Archive for June, 2011

(New) Friends and Recipes: What Time Doesn’t Change

Monday, June 6th, 2011

For a long time, I’ve been in the habit of imagining what some people I meet may have looked like in their younger days. It started, I think, with a work colleague who was about 15 years older than I. She was elegant and lovely, a very kind and fun person. Her face had aged early and she occasionally commented that she missed being beautiful. In my mind’s eye, I could ‘see’ her as an incomparable beauty in years past. For all she had become and accomplished, she was no longer beautiful in that dewy 20-year old way.

While I had liked the way I looked, I’d reserved the word beautiful for other people and in turn, I’d rarely been called beautiful in features. I found it fascinating that my friend believed she had lost status as a beauty as she aged. At that time, she was under 40, far from old in any way.

Last week I joined a group of eight women. Each of us knew at least two of the guests. One knew every one of us. We’d all gone to Iowa State University in the 70’s. Each has weathered storms in her life. All were smart, lively, interesting women.

I looked around that table, imagining how each of us had looked as a college freshman or junior and how we’d each embraced our lives. The guest of honor commented to one woman: “You get the award for having changed the least,” while said woman laughed and said, “Really?”

For my part, based on the three women I’ve known since journalism school at ISU, each of us grew into the essence that was wholly apparent then: Raeanne’s

exuberant creativity; Sue’s practical competence and centered joy; Heather’s

creative pragmatism and peerless organizational skills.

I sat there marveling at what each of us had become as fully formed women. Those I knew and those I’d just met, beautiful, every one.

And of course, there was food. Heather, planner extraordinaire, hosted us, made assignments, and offered the appetizers and wine. Liz,

who I’d just met, brought the main dish salad, Liz’s Dijon Chicken Salad. The distinctive Dijon-mayonnaise dressing had layers of flavor. It’s one of the best I’ve tasted. Raeanne and Sue ‘art directed’ the photo. In the next few days, I’ll post two more recipes from a memorable evening

Liz credits the recipe to her friend Doris Fortino, who lives in Lucca, Italy and owns an inn.

Liz’s Dijon-Mayonnaise Chicken Salad

 

 

 

2 to 3 lbs. of boneless chicken breasts

Fresh thyme or other fresh herbs

Lemon pepper

1/2 cup slivered almonds

1/2 cup blanched pea pods, sliced as desired. Or use sugar snap peas, blanched

In medium saucepan, place chicken, herbs, lemon pepper and water to cover. Cut a sheet of cooking parchment to exact size of pan, using the lid as a template. Cut an X in the middle with scissors to allow steam to escape. Bring chicken and herbs to a simmer. Cover with parchment and simmer for 20 minutes. Cool and slice into 3/4-inch cubes.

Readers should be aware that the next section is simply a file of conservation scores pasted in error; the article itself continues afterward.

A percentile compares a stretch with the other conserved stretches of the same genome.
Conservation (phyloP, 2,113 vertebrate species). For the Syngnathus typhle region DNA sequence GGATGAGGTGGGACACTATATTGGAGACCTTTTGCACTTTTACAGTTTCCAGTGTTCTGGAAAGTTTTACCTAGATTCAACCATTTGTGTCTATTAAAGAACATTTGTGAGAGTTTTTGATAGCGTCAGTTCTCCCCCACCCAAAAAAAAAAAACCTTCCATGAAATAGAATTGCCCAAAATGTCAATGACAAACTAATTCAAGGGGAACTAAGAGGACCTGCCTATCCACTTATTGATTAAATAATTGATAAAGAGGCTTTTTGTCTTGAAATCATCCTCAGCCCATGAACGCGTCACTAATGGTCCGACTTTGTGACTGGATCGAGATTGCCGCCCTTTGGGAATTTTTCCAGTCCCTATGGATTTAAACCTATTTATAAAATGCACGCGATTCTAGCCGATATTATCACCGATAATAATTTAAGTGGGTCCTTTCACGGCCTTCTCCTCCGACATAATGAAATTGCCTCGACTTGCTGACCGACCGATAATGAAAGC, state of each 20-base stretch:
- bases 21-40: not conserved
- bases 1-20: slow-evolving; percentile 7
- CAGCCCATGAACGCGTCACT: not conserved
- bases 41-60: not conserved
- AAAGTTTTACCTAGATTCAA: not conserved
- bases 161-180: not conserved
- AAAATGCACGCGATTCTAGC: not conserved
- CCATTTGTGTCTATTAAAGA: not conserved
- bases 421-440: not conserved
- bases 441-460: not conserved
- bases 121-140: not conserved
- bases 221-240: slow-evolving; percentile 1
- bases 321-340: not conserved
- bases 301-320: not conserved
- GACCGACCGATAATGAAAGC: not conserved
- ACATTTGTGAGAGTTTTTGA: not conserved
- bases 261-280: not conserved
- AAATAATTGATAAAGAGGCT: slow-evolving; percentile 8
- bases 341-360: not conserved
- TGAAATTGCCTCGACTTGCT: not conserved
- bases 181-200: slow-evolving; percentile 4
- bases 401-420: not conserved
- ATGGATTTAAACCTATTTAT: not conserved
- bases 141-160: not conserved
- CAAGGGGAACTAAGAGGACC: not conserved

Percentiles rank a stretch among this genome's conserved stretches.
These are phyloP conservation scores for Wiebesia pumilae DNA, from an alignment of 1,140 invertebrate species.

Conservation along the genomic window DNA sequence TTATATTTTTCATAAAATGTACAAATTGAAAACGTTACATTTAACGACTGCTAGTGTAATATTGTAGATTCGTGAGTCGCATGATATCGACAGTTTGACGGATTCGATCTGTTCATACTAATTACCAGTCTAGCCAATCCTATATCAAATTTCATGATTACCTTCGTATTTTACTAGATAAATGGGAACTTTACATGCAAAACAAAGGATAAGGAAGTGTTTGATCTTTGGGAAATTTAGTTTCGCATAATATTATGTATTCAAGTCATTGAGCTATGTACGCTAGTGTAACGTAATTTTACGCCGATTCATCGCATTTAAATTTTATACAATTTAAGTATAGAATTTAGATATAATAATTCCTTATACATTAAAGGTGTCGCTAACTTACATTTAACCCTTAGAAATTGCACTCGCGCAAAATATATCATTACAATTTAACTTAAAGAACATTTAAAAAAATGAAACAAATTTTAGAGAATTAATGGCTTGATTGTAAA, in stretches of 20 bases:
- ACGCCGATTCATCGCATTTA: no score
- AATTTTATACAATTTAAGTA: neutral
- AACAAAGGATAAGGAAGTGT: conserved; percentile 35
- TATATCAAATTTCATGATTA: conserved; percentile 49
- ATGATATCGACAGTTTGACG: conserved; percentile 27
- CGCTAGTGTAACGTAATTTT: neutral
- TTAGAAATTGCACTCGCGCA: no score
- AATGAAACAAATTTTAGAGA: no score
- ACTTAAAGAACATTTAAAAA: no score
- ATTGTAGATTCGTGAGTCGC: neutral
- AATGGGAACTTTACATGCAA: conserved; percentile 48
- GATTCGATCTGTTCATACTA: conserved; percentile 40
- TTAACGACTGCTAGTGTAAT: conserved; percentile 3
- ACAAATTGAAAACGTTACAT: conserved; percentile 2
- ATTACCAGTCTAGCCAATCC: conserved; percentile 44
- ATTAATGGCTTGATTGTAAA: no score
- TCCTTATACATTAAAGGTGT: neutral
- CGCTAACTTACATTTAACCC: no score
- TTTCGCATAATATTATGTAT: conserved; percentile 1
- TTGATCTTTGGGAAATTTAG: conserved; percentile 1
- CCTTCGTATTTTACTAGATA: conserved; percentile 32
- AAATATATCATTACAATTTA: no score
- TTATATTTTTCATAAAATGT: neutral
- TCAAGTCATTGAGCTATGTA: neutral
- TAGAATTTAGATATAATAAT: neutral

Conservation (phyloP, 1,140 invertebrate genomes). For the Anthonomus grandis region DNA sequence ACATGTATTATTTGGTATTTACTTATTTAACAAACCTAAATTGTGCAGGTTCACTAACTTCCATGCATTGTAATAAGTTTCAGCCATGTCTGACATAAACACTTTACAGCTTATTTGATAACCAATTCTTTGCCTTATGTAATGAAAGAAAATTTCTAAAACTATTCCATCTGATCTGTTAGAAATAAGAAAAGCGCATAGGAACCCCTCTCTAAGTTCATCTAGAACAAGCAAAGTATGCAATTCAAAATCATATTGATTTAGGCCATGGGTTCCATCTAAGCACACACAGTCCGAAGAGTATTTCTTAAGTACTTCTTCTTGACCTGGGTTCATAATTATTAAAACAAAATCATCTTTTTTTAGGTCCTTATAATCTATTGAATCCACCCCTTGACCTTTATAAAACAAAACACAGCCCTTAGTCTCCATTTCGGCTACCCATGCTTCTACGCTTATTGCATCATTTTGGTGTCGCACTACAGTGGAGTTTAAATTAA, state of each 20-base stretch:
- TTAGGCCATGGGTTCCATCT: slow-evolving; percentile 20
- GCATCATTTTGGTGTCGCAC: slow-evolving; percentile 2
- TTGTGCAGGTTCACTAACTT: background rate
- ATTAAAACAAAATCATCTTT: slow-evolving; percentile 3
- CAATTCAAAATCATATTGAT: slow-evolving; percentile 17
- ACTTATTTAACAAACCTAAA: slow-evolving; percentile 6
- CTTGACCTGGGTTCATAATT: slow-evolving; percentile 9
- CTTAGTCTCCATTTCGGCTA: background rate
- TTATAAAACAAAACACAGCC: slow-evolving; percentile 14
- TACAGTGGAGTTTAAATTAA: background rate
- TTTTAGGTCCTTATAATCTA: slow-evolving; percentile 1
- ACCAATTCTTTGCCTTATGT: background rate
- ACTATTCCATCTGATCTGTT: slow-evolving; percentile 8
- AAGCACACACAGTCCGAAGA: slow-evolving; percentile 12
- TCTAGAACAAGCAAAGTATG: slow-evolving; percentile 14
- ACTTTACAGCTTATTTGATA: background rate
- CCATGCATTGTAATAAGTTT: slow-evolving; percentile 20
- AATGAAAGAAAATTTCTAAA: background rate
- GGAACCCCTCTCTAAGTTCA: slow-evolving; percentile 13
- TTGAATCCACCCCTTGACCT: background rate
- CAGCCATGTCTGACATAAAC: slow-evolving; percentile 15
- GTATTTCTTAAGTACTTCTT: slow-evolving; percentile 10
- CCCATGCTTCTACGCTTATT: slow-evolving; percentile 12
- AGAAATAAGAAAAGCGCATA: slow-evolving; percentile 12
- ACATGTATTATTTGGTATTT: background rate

Drop pea pods into boiling water for about 1 minute. Remove and plunge into ice water to cool. Drain, dry and slice, as desired.

Meanwhile, toast almonds on baking sheet in 300° oven, about 5 minutes. Set aside to cool.

In medium bowl, combine cooled chicken and peas. Stir in Dijon-Mayonnaise Dressing (see below). Sprinkle with toasted almonds. Serve on lettuce leaves, croissants, or bread of your choice. Makes 8 to 10 servings.

Dijon-Mayonnaise Dressing

Try this dressing as a dipping sauce for crab or salmon cakes. Change it up by stirring in chopped green onions, chopped red bell peppers, and/or fresh herbs.

1 cup mayonnaise
1/2 cup Dijon mustard
1/4 cup red wine vinegar
1/4 cup oil
Soy sauce to taste

In small bowl, combine all ingredients. mix well. Makes 1 3/4 cups dressing.

Rhubarb. Spring. Baking.

Wednesday, June 1st, 2011

On Sunday, I enjoyed the pleasures available only on a late May morning in a friend’s kitchen, a friend with a huge rhubarb patch and a baker’s white (flour) thumb. Christine and her husband, Scott welcomed me overnight at their home on a cattle ranch in northeastern Nebraska. For supper Scott grilled pork chops from animals raised nearby and asparagus Christine had harvested that morning from their garden. (They would have served their own beef, but their guest, sadly, is allergic.) All delicious, served with generous helpings of warm conversation.

In the morning, I said, “Something smells wonderful!”

“Rhubarb muffins,” Christine told me. She bakes often and does it without fuss. Another pile of slim stalks lay in the kitchen sink. Later in the day, after I left, she’d make and serve a rhubarb dessert to friends. Her main focus, though, these days is completing her PhD thesis in nursing with an emphasis on qualitative care for elders.

We sat down to  warm muffins, hot tea, and cold orange juice. I ate two muffins.  Well, ok, two-and-a-half. Christine had stirred black walnut extract into the batter, adding another layer of flavor.

Prairie breakfast. Prairie air. Plenty fun!

Christine-style Rhubarb Muffins

Christine: friend, baker, experimental cook, gardener, PhD candidate

 

 

 

 

 

 

 

 

1 cup brown sugar

1/2 cup vegetable oil

2 tsp vanilla

1 cup buttermilk, fresh or dried  equivalent

1 1/2 cups diced rhubarb

1/2 cup chopped walnuts

1/4 tsp black walnut flavoring

2 1/2 cups all-purpose flour

1 tsp soda

1 tsp baking powder

1/2 tsp salt

Topping:

2 tsp melted butter

2/3 cup sugar

2 tsp cinnamon

In medium bowl, combine brown sugar, oil, egg, milk and vanilla. Add rhubarb, nuts, and flavoring. Stir in dry ingredients, just until mixed. Spoon into prepared muffin tins, either greased or with paper liners. Combine topping and press gently onto muffin batter. Bake in 350° F for 20 to 25 minutes until wooden pick inserted into center of muffin comes out clean. Makes 18 muffins.